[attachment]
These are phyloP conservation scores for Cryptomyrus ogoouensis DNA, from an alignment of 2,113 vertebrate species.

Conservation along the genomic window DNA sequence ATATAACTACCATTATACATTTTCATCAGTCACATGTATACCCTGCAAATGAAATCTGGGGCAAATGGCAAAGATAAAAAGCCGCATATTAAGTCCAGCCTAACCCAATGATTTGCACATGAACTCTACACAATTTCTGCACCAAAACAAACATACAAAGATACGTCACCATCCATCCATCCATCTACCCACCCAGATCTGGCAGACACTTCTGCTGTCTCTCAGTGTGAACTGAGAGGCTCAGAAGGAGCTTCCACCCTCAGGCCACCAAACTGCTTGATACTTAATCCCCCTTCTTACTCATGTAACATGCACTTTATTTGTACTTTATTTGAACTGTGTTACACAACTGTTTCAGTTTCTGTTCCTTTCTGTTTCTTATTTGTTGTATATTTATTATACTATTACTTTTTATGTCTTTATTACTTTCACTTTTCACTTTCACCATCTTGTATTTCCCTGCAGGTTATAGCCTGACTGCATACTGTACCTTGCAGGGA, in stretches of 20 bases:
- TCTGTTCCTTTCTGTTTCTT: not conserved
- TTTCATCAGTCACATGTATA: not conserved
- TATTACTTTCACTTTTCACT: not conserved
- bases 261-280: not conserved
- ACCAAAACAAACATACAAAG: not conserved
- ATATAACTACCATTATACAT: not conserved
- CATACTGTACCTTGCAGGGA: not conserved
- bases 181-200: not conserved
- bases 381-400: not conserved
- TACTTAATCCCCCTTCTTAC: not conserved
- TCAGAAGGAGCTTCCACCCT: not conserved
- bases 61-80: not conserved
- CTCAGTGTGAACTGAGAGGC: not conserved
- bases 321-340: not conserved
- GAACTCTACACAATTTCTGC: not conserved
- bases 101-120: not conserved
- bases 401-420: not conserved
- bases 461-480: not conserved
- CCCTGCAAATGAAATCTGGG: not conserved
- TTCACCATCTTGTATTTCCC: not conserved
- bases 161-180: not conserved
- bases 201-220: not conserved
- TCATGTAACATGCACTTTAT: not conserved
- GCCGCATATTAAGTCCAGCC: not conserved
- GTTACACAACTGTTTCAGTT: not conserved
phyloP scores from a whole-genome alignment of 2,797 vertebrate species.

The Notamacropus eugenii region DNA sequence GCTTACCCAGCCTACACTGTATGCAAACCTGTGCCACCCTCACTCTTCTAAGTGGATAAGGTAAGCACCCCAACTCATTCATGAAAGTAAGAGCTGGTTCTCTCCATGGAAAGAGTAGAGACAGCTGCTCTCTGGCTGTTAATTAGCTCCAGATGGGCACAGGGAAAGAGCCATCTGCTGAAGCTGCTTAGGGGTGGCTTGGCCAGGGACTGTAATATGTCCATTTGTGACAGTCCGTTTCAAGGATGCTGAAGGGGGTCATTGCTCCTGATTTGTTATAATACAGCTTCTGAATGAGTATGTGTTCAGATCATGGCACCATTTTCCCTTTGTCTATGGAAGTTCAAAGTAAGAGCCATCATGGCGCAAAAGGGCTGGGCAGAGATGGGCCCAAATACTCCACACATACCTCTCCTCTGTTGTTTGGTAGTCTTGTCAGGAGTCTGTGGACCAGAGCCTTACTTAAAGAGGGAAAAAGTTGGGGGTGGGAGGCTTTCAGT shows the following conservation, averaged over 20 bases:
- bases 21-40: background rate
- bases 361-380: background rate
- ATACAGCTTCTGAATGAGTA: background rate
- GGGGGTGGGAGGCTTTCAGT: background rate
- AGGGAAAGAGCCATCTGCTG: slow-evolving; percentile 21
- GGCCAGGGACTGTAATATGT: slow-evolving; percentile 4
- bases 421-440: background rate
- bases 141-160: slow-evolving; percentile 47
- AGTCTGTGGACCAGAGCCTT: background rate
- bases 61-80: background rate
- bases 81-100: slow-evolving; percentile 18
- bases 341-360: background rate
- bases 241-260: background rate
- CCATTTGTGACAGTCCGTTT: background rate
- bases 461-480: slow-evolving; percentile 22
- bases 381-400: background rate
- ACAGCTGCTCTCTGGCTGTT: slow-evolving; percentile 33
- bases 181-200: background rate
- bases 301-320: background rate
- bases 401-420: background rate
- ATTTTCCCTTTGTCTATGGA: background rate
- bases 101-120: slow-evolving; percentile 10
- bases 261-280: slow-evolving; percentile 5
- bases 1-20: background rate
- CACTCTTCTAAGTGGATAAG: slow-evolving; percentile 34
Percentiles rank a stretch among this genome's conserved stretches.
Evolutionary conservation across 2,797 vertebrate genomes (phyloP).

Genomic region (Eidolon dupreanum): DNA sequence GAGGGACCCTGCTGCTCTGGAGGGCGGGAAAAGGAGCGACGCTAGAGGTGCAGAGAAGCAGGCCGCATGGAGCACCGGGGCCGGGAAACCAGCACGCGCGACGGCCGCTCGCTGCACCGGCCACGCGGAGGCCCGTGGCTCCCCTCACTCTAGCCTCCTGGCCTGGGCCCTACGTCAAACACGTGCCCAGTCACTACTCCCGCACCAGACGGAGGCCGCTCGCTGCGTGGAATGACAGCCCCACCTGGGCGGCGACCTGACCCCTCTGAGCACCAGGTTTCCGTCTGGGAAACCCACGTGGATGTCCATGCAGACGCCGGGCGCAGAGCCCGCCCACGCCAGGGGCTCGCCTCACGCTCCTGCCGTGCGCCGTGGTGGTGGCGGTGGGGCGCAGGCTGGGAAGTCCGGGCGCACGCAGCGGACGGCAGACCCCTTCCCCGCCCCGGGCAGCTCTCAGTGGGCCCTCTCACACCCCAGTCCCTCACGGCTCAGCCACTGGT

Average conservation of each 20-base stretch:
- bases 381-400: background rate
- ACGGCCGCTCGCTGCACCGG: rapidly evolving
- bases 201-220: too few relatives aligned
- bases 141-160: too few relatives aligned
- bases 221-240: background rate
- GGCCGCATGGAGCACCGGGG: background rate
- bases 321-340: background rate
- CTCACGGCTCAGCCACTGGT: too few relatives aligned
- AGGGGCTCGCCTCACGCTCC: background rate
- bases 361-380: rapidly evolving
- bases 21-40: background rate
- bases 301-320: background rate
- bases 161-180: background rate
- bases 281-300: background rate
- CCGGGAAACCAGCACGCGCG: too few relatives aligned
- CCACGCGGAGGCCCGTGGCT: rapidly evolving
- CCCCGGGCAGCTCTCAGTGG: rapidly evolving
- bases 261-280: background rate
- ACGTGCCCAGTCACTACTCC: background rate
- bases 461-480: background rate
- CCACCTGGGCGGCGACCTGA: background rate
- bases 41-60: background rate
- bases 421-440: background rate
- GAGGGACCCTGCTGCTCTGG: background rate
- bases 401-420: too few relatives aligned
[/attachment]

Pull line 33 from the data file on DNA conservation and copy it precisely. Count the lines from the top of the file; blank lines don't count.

- GGGGGTGGGAGGCTTTCAGT: background rate